I wondered how many other tropes, books, settings and ideas I love have their roots here. I don't think for a second that this is the first desert planet, but it's one of the most notable. (The sandworms are amazing, of course.) Is this the first, or the first very popular, work that used as its setting an interstellar empire of humans? No alien civilizations, just humanity spreading out to cover the stars.

Suffice to say I was transported, reading this. It struck just the right balance for me between action and meditation, between fight scenes and vision quests. It's a lovely piece, and it deserves its many laurels.

5 Stars – An Awesome Book

Get Dune on

List of Hugo Winners

Also, while we're here:

Comics Briefly: American Vampire: Lord of Nightmares #4, Wolverine and the X-Men #16, X-Treme X-Men #3

Friday, September 14, 2012

All books new in stores on 9/12/12

American Vampire: Lord of Nightmares #4
Writer: Scott Snyder, Artist: Dustin Nguyen, Colors: John Kalisz

It felt like not much happened in this issue. Felicia and Hobbes and their potential new allies are still on the run and arguing with each other. There’s some back story for Hobbes, but I wish we’d had more time with Felicia or the new guys.

Wolverine and the X-Men #16
Writer: Jason Aaron, Pencils and Colors: Chris Bachalo, Inks: Tim Townsend, Jaime Mendoza and Al Vey

HA! In the midst of the crossover craziness, we get this weird little side trip to see what the villains are up to. The issue focuses on the recent adventures of the Hellfire kids, and pulls a nice balance between creepy and funny. This series doesn’t disappoint.

X-Treme X-Men #3
Writer: Geg Pak, Pencils: Stephen Segovia and Paco Diaz, Inks: Dennis Crisostomo and Paco Diaz, Colors: Jessica Kholine, Beny Maulana and Sotocolor

Zany, ridiculous, action-packed, few sweet moments; this is better than Issue #2. I like Dazzler so much here, and I like the crazy alterna-folks she’s with and their wacky adventures. There were a few more reversals/reveals just for their own sake than I really like, though. It’s a decent issue, but to stay on my pull list, though, the book will have to pull together a bit more.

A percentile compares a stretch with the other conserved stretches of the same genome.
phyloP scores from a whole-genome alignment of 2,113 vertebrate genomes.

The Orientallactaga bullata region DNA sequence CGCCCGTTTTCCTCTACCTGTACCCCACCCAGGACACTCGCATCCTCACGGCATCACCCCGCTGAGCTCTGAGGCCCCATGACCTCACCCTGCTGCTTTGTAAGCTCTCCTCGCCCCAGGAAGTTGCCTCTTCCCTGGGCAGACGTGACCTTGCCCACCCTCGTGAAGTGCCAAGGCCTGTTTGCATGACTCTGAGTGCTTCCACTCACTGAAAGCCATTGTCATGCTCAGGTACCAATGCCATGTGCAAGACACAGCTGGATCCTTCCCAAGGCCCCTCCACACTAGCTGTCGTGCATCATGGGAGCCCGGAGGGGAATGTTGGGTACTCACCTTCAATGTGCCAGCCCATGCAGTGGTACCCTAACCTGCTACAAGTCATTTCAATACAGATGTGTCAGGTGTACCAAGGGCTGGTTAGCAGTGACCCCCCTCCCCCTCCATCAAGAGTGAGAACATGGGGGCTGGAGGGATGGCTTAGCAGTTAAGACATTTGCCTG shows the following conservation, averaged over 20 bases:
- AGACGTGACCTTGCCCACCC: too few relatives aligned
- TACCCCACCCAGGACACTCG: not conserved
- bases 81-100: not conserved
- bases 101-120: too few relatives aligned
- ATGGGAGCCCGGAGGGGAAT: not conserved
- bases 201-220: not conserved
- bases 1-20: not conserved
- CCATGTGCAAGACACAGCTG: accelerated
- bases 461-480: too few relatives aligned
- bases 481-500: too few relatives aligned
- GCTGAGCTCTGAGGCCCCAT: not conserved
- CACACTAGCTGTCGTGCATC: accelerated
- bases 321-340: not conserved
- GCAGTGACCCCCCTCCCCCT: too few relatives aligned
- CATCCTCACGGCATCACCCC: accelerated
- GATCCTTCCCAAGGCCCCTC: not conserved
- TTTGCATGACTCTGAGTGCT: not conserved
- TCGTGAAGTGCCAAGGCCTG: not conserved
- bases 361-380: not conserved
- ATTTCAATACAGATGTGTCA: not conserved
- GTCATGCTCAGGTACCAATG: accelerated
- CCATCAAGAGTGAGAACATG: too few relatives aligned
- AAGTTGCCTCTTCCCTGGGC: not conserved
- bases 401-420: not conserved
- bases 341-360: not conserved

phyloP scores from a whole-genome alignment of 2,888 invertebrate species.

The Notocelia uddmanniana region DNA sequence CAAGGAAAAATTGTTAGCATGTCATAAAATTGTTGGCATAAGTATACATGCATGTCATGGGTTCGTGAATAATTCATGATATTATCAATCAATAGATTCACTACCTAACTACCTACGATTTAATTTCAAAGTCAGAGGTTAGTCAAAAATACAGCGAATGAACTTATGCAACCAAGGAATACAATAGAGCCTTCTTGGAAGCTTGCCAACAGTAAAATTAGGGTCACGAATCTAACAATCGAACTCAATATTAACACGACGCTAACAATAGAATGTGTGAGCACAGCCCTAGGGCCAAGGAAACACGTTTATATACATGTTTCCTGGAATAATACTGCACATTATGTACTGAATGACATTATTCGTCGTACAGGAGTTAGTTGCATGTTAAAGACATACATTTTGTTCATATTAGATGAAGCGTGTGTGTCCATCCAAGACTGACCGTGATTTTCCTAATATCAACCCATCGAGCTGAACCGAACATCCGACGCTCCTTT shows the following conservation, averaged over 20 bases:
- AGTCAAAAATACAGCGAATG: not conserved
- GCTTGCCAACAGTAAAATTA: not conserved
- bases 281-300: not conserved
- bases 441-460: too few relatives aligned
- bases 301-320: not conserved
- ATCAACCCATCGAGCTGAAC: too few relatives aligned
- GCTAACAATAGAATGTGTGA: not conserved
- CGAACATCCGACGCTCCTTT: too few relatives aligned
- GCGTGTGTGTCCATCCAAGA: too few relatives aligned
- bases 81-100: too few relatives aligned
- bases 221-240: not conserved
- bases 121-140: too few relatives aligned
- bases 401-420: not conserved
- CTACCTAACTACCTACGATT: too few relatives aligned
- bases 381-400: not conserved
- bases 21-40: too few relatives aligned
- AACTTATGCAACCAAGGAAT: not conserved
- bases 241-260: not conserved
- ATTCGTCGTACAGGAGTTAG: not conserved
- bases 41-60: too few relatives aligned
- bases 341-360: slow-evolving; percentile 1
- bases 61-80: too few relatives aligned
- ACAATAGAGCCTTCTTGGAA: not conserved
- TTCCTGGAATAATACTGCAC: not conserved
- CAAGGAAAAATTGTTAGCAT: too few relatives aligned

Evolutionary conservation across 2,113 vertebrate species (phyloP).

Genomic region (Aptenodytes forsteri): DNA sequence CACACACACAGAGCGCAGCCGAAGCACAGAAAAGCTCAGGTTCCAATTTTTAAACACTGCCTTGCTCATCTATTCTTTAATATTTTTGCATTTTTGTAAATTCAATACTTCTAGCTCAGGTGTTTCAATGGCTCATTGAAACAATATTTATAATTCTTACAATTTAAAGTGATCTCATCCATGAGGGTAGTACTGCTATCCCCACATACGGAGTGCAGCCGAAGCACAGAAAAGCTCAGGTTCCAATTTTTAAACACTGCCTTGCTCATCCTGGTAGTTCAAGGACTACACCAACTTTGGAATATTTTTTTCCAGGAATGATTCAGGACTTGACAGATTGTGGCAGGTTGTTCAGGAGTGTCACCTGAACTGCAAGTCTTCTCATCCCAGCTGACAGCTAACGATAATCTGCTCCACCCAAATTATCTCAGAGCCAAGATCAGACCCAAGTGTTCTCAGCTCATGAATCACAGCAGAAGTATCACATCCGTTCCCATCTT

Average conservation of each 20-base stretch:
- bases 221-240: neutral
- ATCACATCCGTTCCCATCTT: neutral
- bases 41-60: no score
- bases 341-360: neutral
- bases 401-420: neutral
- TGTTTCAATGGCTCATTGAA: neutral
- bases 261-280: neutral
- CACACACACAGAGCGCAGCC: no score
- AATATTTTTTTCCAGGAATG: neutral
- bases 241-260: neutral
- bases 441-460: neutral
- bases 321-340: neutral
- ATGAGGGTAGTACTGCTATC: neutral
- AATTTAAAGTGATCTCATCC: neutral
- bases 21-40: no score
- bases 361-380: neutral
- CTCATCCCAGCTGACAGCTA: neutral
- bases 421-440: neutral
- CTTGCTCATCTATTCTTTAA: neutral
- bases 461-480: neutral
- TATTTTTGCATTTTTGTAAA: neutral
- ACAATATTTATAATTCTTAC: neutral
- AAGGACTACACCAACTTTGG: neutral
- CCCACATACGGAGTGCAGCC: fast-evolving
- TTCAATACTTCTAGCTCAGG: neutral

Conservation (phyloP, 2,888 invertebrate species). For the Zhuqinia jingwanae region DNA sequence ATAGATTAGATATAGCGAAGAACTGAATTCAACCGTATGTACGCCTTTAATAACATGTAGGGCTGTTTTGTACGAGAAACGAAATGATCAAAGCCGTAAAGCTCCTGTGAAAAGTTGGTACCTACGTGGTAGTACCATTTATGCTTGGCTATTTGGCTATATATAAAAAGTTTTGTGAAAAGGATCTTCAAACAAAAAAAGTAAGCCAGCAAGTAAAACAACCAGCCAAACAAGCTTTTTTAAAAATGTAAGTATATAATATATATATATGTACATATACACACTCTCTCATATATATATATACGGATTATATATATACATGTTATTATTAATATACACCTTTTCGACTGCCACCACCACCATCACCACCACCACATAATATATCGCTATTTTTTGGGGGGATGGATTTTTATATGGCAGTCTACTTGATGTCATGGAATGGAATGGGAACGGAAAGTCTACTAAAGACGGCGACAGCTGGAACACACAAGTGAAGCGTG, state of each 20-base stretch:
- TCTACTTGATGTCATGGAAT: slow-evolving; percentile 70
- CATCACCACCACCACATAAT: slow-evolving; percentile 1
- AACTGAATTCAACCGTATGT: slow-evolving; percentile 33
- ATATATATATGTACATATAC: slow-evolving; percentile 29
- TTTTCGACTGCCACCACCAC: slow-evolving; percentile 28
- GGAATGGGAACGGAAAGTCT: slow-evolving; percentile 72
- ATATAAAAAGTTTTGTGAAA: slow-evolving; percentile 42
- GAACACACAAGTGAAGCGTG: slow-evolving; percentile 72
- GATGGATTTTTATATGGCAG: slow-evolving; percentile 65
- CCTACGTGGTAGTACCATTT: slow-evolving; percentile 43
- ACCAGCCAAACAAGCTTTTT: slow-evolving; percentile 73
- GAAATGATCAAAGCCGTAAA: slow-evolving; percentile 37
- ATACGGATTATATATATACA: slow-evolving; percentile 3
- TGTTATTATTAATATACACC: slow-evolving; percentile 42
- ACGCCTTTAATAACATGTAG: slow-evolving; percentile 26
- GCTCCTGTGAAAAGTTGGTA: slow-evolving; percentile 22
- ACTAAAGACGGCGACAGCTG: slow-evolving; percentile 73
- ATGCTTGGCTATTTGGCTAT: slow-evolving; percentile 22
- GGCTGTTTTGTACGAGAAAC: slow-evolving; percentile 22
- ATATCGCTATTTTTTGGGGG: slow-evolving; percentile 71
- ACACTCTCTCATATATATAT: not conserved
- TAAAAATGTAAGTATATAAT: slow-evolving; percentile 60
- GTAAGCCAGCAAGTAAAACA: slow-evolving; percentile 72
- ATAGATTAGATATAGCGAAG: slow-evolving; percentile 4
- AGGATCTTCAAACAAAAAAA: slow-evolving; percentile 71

Catwoman Volume 1: Trail of the Catwoman

Monday, September 10, 2012

Catwoman Volume 1: Trail of the Catwoman
Darwyn Cooke, Ed Brubaker, et. al., 2011
Original Issues published 2002-2003

Premise: Selina Kyle, aka Catwoman, has been out of town for a while. After faking her own death, she's been laying low, but now it's time to get control of her life again. She needs a big job to get back on her feet, before she can even think about whether she wants to let being Catwoman become part of her life again. Collects Selina's Big Score, Detective Comics (backup feature) 759-762 and Catwoman 1-9. 

I adored this collection. The art, mostly by Darwyn Cooke, fits perfectly with the noir tone of the stories, and the mix of mystery, crime, romance and adventure is perfect for Catwoman.

The stories are split roughly into three sections, as they were published originally. The first is one complete story: Selina's Big Score. You can see the first few pages here. The second focuses on a private detective named Slam Bradley who's investigating the “death” of Selina Kyle and it takes place concurrently with the first section. The third section brings in more characters and starts a series of adventures about Selina starting to operate in Gotham again as Catwoman.

You don't have to know Catwoman's history to enjoy these stories; this was a bit of an in-continuity new start for her. I wasn't personally a huge fan of Catwoman's revamped origin circa Batman:Year One, but these stories reframe those pieces and later developments in a way that ties all the different takes on the character together, leaving a coherent story of a strong, complicated woman with friends, enemies, and a personal moral code.

The supporting characters fill out the stories without overwhelming the star. The return of her friend Holly in the second part is a good touch, I like bringing in Dr. Thompson, and the other new and re-purposed characters fit well into the setting.

Also, Batman was really well handled, which made me happy. Every so often he appears on the outskirts of the stories; he cares about Selina but won't step in where he's not wanted. It's a really nice portrayal of their on-again, off-again relationship at a time when they're more off than on.

I really can't say enough about the art. It's fluid and full or motion, Selina is sexy and powerful without ever looking ridiculous. The writing is strong: funny, poignant and action-packed.

If you love Catwoman or have always wanted to, or if you just like crime/noir stories, you should consider checking this out.

5 Stars – An Awesome Book

Check out Catwoman Vol. 1: Trail of the Catwoman on

Comics Briefly: Action Comics #0, Legend of Oz: The Wicked West #6

Wednesday, September 5, 2012

Legend of Oz technically came out last week, but the shop I went to last week was out of copies. Luckily, I was able to pick it up today!

Action Comics #0